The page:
World shares down…Stimulus concessions
UNDATED (AP) – World shares fell today, tracking a decline on Wall Street as another rise in bond yields rattled investors who worry that higher inflation may prompt central banks to raise ultra-low interest rates. In early trading, Germany’s DAX lost 0.4%, the CAC 40 in Paris edged 0.1% lower and Britain’s FTSE 100 gave up 0.8%. In Asian trading, Japan’s Nikkei closed 2.1% lower, the Hang Seng in Hong Kong dropped 2.2%, the Shanghai Composite index shed 2.1%and South Korea’s Kospi lost 1.3%. On Wall Street, S&P futures are lower while Dow futures are unchanged.
WASHINGTON (AP) – Pandemic lockdowns and stay-at-home orders kept many drivers off U.S. roads and highways last year. But those who did venture out found open lanes that only invited reckless driving, leading to a sharp increase in traffic-crash deaths across the country. The nonprofit National Safety Council estimates in a new report that 42,060 people died in vehicle crashes in 2020. That’s an 8% increase over 2019 and the first jump in four years. Plus, the fatality rate per 100 million miles driven spiked 24%. It was the largest annual percentage increase since the council began collecting data in 1923. Authorities say the reckless behavior is continuing even as traffic is returning to pre-pandemic levels.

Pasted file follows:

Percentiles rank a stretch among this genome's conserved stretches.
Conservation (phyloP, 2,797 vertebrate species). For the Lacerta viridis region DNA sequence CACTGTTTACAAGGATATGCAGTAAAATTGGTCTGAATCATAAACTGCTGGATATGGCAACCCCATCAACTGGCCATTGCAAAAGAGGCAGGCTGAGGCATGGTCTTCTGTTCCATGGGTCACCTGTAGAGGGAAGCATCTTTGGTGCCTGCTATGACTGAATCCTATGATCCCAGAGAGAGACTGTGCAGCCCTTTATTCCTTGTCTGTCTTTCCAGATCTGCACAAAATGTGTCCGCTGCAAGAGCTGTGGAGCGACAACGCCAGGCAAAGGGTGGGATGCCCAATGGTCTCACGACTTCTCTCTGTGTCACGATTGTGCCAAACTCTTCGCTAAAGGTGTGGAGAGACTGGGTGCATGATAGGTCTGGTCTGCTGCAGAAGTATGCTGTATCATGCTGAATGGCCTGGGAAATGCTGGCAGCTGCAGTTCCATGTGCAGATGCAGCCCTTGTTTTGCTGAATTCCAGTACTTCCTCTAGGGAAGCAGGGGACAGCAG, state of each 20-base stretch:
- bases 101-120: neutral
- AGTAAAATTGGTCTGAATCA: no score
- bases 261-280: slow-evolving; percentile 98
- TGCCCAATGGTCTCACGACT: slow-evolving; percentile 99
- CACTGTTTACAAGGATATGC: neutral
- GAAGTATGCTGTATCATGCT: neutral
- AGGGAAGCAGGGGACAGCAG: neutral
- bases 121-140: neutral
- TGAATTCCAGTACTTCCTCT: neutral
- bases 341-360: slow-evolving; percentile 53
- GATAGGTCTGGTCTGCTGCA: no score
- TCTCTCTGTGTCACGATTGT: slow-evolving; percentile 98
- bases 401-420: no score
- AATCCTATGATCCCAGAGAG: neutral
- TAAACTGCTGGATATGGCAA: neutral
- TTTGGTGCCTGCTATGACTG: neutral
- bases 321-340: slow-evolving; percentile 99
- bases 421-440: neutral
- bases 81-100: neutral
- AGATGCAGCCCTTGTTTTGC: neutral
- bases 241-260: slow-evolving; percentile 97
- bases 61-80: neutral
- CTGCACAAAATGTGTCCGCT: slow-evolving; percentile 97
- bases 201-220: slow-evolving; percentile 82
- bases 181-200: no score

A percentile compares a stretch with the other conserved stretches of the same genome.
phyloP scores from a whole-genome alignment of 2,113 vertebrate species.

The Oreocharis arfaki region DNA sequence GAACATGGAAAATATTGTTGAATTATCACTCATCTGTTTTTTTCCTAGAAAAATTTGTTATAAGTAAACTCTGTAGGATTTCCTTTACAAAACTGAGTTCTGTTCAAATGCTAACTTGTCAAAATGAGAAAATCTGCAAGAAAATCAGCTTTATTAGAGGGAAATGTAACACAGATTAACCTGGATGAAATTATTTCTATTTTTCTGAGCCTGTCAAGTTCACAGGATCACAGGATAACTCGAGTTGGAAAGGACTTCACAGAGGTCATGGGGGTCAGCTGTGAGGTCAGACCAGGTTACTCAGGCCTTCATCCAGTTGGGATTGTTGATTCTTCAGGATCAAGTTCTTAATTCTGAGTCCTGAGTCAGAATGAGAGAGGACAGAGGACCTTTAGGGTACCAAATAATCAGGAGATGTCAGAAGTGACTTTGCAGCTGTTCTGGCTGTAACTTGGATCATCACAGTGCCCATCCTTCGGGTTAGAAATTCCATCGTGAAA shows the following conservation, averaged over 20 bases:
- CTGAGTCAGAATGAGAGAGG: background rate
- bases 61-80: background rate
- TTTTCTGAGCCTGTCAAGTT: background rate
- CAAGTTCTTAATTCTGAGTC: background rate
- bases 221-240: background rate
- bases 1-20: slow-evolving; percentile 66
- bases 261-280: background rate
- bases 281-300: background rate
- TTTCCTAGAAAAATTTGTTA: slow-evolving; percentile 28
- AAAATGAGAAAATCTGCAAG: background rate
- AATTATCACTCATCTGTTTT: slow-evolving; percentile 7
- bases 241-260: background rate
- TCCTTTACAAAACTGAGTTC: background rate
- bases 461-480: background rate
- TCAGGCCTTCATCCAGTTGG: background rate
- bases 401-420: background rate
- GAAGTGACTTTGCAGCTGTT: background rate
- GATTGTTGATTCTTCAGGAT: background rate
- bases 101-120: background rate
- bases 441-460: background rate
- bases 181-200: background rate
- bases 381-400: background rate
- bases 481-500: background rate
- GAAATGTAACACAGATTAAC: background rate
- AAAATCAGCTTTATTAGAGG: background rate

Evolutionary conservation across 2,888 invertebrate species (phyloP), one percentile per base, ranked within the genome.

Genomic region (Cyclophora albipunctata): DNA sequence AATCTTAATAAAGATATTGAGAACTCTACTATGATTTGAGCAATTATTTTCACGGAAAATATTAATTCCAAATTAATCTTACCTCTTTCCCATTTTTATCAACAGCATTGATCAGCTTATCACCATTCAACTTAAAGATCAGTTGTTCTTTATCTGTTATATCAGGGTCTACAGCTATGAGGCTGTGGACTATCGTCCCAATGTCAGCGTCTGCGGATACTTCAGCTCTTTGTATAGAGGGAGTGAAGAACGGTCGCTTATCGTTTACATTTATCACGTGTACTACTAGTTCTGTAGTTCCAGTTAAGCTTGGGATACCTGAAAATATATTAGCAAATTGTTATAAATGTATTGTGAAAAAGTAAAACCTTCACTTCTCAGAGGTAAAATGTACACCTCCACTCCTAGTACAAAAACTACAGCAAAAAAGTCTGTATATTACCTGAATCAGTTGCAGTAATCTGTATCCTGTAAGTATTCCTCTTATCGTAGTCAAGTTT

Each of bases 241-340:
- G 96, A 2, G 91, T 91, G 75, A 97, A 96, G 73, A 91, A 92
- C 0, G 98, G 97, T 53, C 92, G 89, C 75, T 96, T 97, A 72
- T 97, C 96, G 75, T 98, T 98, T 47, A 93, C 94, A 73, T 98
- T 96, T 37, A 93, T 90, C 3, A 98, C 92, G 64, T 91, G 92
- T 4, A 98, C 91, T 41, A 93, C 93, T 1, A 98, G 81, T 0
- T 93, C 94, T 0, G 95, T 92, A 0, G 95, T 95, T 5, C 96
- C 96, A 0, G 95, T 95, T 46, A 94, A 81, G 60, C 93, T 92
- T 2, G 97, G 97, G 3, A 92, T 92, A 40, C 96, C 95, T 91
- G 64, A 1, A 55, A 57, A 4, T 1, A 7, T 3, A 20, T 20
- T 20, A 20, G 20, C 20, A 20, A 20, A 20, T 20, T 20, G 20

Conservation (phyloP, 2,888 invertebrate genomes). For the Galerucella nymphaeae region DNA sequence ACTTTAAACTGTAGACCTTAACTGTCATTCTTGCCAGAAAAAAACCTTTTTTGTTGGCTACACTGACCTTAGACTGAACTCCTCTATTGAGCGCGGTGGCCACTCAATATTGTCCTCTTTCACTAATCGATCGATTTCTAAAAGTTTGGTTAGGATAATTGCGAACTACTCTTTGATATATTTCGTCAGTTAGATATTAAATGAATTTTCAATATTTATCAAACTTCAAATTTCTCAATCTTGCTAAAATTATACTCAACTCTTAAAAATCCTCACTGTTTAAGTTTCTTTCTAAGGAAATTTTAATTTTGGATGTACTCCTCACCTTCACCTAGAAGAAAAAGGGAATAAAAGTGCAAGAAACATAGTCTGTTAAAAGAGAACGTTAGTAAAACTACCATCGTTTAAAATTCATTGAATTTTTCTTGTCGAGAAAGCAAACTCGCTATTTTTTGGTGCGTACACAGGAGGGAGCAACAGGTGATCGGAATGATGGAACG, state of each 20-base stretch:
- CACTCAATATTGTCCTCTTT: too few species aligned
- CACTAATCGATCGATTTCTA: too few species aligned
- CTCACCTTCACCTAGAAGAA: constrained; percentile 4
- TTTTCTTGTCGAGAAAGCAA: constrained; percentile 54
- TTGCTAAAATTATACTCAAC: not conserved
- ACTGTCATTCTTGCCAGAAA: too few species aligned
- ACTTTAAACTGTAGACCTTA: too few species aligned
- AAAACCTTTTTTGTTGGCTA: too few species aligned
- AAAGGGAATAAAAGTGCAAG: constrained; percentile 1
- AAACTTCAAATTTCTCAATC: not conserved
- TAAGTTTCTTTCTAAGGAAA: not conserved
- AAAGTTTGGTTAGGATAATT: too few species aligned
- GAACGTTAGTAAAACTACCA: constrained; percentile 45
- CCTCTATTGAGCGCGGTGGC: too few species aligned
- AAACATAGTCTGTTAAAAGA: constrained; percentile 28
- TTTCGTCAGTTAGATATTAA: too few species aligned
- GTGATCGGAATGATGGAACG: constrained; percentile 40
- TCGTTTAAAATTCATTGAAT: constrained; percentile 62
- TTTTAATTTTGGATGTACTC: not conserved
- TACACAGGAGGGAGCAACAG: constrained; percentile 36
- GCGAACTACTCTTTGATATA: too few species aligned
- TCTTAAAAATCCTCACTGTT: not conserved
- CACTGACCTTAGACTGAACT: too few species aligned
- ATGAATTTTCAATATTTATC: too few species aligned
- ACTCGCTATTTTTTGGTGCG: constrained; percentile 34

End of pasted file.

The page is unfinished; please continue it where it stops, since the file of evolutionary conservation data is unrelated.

WASHINGTON (AP) – President Joe Biden and Democrats have agreed to tighten eligibility limits for stimulus checks. This is a concession to party moderates, and it comes as leaders prepare to move their $1.9 trillion COVID-19 relief bill through the Senate. At the same time, the White House and top Democrats are standing by progressives and say the Senate package will retain the $400 weekly emergency unemployment benefits included in the House-passed pandemic legislation. The moves reflect a balancing act facing Biden and Democratic leaders as they try squeezing the massive relief bill through the evenly divided Senate, where they need the support of every Democratic senator.
MOSCOW (AP) – The European Medicines Agency says it has started a rolling review of Sputnik V, many months after the vaccine was first approved for use in Russia and after dozens of countries around the world have authorized it. Despite skepticism about Russia’s hasty introduction of the vaccine, which was rolled out before it had completed late-stage trials, the vaccine appears to be safe and effective. According to a study published in the journal Lancet, Sputnik V was about 91% effective in preventing people from becoming severely ill with COVID-19.